At Callaway, the high-end golf-equipment stalwart, the process of making clubs has always been quite labor-intensive--
from grinding and polishing clubheads to crafting wood-and-steel-shafted irons and wedges.
The company has also long combined such artisanal handwork with technological innovation,
even partnering with aerospace titan Boeing recently to codesign several aerodynamic clubs.
So when the company set out about four years ago to make its latest club line, called Epic Flash,
it took the next evolutionary technological step, turning to artificial intelligence and machine learning for help.
A typical club-design process might involve five to seven physical prototypes; for Epic Flash, Callaway created 15,000 virtual ones.
From those, an algorithm determined the best design, selecting for peak performance--i.e., ball speed--
while also conforming to the rules set forth by the U.S. Golf Association.
Golf Digest gave the $530 Epic Flash driver a score of 20 out of 20 on its 2019 "Hot List," the only driver to earn that honor.
A human could not have achieved this kind of rapid iteration, or precision.
The Epic Flash offers just a taste of the ways in which algorithm-driven design
could transform our planet as it becomes significantly more common and, in time, even the norm.
"With a precise idea of the conditions this thing I'm designing will see in real life, I can design it better,"
says Maurice Conti, chief innovation officer at Alpha, a Barcelona machine-learning firm and moonshot factory.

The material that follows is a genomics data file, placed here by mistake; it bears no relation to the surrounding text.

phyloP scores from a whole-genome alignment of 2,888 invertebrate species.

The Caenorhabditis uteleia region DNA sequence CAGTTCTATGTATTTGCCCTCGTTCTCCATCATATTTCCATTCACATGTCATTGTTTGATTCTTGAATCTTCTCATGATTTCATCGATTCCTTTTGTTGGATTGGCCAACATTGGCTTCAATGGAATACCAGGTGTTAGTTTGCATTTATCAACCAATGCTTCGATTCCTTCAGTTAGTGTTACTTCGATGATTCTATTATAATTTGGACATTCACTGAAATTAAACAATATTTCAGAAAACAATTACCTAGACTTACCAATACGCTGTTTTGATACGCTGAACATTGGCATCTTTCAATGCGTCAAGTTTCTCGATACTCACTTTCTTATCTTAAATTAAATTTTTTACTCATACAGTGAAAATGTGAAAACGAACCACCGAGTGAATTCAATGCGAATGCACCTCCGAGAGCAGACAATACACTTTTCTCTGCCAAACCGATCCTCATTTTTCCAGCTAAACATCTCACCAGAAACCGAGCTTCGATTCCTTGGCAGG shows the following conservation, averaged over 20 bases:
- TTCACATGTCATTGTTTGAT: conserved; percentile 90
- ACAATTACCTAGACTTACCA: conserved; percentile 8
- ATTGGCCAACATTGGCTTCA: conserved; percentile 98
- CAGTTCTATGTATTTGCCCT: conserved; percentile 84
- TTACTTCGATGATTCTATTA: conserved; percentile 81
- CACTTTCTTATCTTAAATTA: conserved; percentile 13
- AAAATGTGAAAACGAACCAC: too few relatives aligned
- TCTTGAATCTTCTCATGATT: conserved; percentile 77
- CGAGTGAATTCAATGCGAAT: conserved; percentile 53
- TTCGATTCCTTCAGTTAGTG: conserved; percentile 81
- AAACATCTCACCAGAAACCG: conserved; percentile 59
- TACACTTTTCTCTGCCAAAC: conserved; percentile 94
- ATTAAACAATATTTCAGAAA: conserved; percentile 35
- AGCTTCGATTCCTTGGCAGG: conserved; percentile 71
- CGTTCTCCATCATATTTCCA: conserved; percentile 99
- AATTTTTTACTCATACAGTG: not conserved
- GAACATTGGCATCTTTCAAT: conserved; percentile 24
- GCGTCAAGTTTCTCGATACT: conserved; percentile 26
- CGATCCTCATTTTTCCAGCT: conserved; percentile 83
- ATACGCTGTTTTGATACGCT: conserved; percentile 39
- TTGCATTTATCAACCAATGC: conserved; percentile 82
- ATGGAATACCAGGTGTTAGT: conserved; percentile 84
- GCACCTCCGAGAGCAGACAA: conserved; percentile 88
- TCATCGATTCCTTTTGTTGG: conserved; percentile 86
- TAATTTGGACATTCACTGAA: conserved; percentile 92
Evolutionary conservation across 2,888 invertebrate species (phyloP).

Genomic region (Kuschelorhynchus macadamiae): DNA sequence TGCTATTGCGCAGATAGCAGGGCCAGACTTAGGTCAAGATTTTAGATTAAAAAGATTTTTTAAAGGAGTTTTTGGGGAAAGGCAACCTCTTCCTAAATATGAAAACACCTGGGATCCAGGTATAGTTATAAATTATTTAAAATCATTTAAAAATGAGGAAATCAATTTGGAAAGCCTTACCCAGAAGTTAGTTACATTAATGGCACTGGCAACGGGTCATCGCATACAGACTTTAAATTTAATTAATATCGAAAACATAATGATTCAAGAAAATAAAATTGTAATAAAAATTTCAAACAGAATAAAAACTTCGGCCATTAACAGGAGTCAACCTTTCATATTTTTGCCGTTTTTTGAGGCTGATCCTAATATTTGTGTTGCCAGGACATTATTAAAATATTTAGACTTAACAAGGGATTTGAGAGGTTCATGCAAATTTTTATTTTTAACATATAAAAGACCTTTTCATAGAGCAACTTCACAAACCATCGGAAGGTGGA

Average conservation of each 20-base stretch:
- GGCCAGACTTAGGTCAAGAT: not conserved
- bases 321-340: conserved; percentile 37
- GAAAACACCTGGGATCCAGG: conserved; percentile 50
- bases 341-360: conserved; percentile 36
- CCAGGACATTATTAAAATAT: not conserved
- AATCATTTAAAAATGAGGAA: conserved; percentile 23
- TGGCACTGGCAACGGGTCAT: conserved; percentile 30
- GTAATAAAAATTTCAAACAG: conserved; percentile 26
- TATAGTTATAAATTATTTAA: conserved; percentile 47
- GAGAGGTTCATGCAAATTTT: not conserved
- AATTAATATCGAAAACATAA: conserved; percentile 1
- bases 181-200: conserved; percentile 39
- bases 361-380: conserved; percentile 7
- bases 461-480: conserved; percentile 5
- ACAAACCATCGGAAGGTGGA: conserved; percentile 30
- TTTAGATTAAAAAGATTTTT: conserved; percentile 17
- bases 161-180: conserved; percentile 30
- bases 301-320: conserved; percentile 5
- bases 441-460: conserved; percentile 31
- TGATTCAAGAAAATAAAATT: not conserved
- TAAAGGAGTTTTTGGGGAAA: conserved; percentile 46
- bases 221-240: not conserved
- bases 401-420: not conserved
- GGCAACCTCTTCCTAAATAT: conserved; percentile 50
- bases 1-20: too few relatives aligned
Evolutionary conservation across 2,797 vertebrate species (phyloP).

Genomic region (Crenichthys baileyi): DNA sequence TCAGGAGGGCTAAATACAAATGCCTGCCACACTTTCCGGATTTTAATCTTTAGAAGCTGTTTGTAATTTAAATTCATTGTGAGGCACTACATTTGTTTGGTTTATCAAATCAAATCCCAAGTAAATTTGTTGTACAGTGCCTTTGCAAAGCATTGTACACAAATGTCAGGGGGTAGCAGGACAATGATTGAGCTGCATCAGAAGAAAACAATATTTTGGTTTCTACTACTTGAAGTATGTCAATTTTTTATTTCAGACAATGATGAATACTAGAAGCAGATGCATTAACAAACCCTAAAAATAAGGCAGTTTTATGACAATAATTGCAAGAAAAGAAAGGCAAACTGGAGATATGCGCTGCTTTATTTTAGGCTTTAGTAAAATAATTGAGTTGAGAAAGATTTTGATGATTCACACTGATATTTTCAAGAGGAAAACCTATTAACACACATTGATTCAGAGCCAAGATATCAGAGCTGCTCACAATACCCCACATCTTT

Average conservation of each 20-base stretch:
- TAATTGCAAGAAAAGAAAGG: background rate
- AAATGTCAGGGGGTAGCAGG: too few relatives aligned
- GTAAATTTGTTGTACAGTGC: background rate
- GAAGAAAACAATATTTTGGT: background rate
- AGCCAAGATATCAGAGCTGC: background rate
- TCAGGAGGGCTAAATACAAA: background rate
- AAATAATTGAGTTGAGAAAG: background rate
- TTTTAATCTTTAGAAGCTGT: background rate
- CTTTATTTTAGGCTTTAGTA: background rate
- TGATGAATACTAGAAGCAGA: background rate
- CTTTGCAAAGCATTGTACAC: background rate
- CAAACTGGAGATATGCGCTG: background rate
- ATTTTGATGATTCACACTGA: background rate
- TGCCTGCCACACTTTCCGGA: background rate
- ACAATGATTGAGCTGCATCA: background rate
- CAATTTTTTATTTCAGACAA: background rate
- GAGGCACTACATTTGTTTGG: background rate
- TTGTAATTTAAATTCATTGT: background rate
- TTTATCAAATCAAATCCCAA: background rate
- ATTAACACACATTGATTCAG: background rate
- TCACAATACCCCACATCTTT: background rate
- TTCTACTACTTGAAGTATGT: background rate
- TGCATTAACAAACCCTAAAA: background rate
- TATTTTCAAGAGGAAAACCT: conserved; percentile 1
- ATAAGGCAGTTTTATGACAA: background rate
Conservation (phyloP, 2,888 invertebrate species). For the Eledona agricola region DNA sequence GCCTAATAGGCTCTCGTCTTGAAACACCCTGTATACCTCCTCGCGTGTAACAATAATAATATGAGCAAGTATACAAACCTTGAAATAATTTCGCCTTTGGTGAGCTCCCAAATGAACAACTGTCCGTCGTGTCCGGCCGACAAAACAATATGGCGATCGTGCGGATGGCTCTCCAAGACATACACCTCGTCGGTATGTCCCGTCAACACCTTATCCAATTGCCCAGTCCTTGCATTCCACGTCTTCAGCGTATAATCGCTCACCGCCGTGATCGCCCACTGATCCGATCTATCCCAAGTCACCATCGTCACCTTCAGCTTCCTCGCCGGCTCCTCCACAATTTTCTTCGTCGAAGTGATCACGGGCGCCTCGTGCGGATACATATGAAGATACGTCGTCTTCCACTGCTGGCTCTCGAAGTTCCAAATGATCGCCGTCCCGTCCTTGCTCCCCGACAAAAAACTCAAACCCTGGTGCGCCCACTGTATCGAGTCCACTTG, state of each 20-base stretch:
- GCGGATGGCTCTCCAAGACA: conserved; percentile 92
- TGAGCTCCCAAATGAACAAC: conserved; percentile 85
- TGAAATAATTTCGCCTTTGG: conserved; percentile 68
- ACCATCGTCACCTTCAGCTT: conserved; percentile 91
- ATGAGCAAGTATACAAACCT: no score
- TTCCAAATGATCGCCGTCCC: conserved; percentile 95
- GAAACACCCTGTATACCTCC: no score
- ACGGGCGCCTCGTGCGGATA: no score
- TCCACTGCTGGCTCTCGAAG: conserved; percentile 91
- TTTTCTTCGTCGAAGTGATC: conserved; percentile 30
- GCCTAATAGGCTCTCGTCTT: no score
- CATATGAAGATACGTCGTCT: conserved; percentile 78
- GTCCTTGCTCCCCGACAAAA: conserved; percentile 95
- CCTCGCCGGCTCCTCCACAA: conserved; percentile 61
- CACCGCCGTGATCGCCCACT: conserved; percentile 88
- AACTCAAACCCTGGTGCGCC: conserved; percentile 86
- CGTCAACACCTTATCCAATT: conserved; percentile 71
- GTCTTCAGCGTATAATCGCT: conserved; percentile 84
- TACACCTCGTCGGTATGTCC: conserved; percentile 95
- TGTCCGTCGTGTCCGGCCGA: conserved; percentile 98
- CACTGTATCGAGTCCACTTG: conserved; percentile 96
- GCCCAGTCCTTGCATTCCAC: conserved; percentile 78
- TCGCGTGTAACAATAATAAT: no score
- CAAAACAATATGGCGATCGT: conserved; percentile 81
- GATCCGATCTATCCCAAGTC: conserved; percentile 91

Though still nascent, artificial intelligence and machine learning are starting to alter our built world, from spatulas to skyscrapers,
helping designers solve technical problems with unprecedented speed.
To understand the profound shift taking place, one need only consider that,
according to a new report from the UN's World Intellectual Property Organization,
more than 170,000 A.I. patents have been published worldwide since 2013, adding up to 50% of all patents in the field.
And in the context of design, as with most things related to A.I., the results have the potential to be both terrifying and exhilarating.
There are many questions to ponder: What will the role of the designer be when algorithms can largely design for us?
Will the human hand (and heart) remain key to the process? At some point, will A.I. simply take over?
Will A.I. actually produce inspired design--or will it coldly prioritize cost efficiency at the expense of comfort, aesthetic pleasure, and practicality?